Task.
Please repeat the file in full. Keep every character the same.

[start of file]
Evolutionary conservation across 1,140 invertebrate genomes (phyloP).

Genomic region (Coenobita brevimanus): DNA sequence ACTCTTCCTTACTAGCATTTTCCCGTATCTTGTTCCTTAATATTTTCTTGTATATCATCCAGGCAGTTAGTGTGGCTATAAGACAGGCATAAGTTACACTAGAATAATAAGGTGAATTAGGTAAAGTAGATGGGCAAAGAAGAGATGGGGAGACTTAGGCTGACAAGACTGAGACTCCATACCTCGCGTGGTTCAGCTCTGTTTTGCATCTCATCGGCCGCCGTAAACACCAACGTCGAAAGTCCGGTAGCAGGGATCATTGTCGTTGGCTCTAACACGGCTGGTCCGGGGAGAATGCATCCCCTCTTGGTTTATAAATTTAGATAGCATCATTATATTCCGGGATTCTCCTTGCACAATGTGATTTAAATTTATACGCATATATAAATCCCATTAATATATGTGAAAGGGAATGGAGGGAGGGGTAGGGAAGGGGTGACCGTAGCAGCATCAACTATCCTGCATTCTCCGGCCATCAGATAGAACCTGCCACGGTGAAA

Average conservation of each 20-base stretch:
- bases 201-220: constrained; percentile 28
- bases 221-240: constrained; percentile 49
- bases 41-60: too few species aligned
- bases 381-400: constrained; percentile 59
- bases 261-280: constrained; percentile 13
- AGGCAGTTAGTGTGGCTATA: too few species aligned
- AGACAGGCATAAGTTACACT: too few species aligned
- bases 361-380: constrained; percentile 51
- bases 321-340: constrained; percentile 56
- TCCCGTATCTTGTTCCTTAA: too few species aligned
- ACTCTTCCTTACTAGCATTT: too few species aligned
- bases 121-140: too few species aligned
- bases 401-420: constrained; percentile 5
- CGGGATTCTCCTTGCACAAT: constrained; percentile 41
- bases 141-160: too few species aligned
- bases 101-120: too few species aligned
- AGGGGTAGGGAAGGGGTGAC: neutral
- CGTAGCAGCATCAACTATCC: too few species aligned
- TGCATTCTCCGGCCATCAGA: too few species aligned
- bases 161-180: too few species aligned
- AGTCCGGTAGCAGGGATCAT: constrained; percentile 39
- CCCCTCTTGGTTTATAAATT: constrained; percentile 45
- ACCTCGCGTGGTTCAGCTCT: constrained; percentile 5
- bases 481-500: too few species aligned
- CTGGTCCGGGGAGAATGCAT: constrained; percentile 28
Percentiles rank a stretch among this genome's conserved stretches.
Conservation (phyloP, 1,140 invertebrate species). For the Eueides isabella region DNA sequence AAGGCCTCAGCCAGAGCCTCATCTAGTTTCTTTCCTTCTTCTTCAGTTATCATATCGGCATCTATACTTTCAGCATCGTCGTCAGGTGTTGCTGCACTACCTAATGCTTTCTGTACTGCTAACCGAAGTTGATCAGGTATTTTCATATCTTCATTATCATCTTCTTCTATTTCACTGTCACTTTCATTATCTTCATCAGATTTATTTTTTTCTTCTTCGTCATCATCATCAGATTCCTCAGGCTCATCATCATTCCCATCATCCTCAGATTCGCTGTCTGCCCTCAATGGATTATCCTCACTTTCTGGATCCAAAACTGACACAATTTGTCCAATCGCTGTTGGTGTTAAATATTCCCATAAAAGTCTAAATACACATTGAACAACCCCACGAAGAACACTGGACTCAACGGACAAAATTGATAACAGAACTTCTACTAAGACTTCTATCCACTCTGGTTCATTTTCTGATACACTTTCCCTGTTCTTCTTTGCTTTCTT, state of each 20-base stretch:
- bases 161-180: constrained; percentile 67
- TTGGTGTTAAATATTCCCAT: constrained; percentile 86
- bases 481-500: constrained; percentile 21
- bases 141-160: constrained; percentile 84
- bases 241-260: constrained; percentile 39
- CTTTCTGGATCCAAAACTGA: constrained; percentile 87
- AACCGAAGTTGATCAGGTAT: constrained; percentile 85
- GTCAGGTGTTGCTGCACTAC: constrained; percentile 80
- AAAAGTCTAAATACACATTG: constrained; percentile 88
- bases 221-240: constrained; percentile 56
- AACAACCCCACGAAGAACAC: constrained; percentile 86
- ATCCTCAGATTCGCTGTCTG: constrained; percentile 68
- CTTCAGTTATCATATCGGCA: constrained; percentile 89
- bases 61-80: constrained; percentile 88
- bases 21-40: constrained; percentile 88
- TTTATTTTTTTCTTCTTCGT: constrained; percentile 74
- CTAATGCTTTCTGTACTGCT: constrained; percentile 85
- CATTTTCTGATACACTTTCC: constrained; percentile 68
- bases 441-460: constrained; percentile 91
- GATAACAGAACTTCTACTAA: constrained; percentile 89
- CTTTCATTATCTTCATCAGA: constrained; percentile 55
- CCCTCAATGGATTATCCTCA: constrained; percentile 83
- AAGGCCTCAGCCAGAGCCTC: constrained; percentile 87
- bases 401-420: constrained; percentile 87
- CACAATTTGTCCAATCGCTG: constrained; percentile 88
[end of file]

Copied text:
Evolutionary conservation across 1,140 invertebrate genomes (phyloP).

Genomic region (Coenobita brevimanus): DNA sequence ACTCTTCCTTACTAGCATTTTCCCGTATCTTGTTCCTTAATATTTTCTTGTATATCATCCAGGCAGTTAGTGTGGCTATAAGACAGGCATAAGTTACACTAGAATAATAAGGTGAATTAGGTAAAGTAGATGGGCAAAGAAGAGATGGGGAGACTTAGGCTGACAAGACTGAGACTCCATACCTCGCGTGGTTCAGCTCTGTTTTGCATCTCATCGGCCGCCGTAAACACCAACGTCGAAAGTCCGGTAGCAGGGATCATTGTCGTTGGCTCTAACACGGCTGGTCCGGGGAGAATGCATCCCCTCTTGGTTTATAAATTTAGATAGCATCATTATATTCCGGGATTCTCCTTGCACAATGTGATTTAAATTTATACGCATATATAAATCCCATTAATATATGTGAAAGGGAATGGAGGGAGGGGTAGGGAAGGGGTGACCGTAGCAGCATCAACTATCCTGCATTCTCCGGCCATCAGATAGAACCTGCCACGGTGAAA

Average conservation of each 20-base stretch:
- bases 201-220: constrained; percentile 28
- bases 221-240: constrained; percentile 49
- bases 41-60: too few species aligned
- bases 381-400: constrained; percentile 59
- bases 261-280: constrained; percentile 13
- AGGCAGTTAGTGTGGCTATA: too few species aligned
- AGACAGGCATAAGTTACACT: too few species aligned
- bases 361-380: constrained; percentile 51
- bases 321-340: constrained; percentile 56
- TCCCGTATCTTGTTCCTTAA: too few species aligned
- ACTCTTCCTTACTAGCATTT: too few species aligned
- bases 121-140: too few species aligned
- bases 401-420: constrained; percentile 5
- CGGGATTCTCCTTGCACAAT: constrained; percentile 41
- bases 141-160: too few species aligned
- bases 101-120: too few species aligned
- AGGGGTAGGGAAGGGGTGAC: neutral
- CGTAGCAGCATCAACTATCC: too few species aligned
- TGCATTCTCCGGCCATCAGA: too few species aligned
- bases 161-180: too few species aligned
- AGTCCGGTAGCAGGGATCAT: constrained; percentile 39
- CCCCTCTTGGTTTATAAATT: constrained; percentile 45
- ACCTCGCGTGGTTCAGCTCT: constrained; percentile 5
- bases 481-500: too few species aligned
- CTGGTCCGGGGAGAATGCAT: constrained; percentile 28
Percentiles rank a stretch among this genome's conserved stretches.
Conservation (phyloP, 1,140 invertebrate species). For the Eueides isabella region DNA sequence AAGGCCTCAGCCAGAGCCTCATCTAGTTTCTTTCCTTCTTCTTCAGTTATCATATCGGCATCTATACTTTCAGCATCGTCGTCAGGTGTTGCTGCACTACCTAATGCTTTCTGTACTGCTAACCGAAGTTGATCAGGTATTTTCATATCTTCATTATCATCTTCTTCTATTTCACTGTCACTTTCATTATCTTCATCAGATTTATTTTTTTCTTCTTCGTCATCATCATCAGATTCCTCAGGCTCATCATCATTCCCATCATCCTCAGATTCGCTGTCTGCCCTCAATGGATTATCCTCACTTTCTGGATCCAAAACTGACACAATTTGTCCAATCGCTGTTGGTGTTAAATATTCCCATAAAAGTCTAAATACACATTGAACAACCCCACGAAGAACACTGGACTCAACGGACAAAATTGATAACAGAACTTCTACTAAGACTTCTATCCACTCTGGTTCATTTTCTGATACACTTTCCCTGTTCTTCTTTGCTTTCTT, state of each 20-base stretch:
- bases 161-180: constrained; percentile 67
- TTGGTGTTAAATATTCCCAT: constrained; percentile 86
- bases 481-500: constrained; percentile 21
- bases 141-160: constrained; percentile 84
- bases 241-260: constrained; percentile 39
- CTTTCTGGATCCAAAACTGA: constrained; percentile 87
- AACCGAAGTTGATCAGGTAT: constrained; percentile 85
- GTCAGGTGTTGCTGCACTAC: constrained; percentile 80
- AAAAGTCTAAATACACATTG: constrained; percentile 88
- bases 221-240: constrained; percentile 56
- AACAACCCCACGAAGAACAC: constrained; percentile 86
- ATCCTCAGATTCGCTGTCTG: constrained; percentile 68
- CTTCAGTTATCATATCGGCA: constrained; percentile 89
- bases 61-80: constrained; percentile 88
- bases 21-40: constrained; percentile 88
- TTTATTTTTTTCTTCTTCGT: constrained; percentile 74
- CTAATGCTTTCTGTACTGCT: constrained; percentile 85
- CATTTTCTGATACACTTTCC: constrained; percentile 68
- bases 441-460: constrained; percentile 91
- GATAACAGAACTTCTACTAA: constrained; percentile 89
- CTTTCATTATCTTCATCAGA: constrained; percentile 55
- CCCTCAATGGATTATCCTCA: constrained; percentile 83
- AAGGCCTCAGCCAGAGCCTC: constrained; percentile 87
- bases 401-420: constrained; percentile 87
- CACAATTTGTCCAATCGCTG: constrained; percentile 88